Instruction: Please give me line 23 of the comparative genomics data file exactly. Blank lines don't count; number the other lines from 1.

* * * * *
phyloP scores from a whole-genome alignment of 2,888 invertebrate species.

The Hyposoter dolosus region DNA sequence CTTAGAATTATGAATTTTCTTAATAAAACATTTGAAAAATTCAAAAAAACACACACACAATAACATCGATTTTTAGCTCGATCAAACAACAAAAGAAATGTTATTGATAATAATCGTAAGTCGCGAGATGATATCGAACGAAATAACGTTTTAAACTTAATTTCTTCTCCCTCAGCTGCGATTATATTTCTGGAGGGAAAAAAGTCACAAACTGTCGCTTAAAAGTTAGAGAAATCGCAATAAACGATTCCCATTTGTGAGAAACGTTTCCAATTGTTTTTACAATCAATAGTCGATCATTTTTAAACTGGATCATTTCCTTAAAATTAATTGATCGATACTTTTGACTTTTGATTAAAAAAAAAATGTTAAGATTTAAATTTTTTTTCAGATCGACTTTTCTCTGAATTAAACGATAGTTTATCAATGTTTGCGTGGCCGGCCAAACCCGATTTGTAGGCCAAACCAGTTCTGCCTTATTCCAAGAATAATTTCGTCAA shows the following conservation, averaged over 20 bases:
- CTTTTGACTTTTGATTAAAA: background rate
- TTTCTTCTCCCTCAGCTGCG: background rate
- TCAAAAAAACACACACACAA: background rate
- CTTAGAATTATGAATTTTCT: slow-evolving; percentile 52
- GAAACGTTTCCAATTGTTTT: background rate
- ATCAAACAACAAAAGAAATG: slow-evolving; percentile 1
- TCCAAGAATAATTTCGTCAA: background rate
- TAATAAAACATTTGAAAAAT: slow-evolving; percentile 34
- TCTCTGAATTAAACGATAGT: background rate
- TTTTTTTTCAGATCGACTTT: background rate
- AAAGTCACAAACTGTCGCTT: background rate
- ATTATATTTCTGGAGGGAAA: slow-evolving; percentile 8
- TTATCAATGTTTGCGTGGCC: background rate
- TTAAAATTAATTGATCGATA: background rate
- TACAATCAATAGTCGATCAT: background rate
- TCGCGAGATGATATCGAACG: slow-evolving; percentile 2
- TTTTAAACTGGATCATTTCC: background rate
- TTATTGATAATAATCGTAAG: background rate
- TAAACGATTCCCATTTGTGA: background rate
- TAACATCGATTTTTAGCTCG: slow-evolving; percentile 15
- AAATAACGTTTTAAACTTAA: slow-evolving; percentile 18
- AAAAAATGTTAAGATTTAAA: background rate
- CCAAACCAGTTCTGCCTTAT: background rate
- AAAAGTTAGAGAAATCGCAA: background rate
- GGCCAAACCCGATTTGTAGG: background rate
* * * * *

- AAATAACGTTTTAAACTTAA: slow-evolving; percentile 18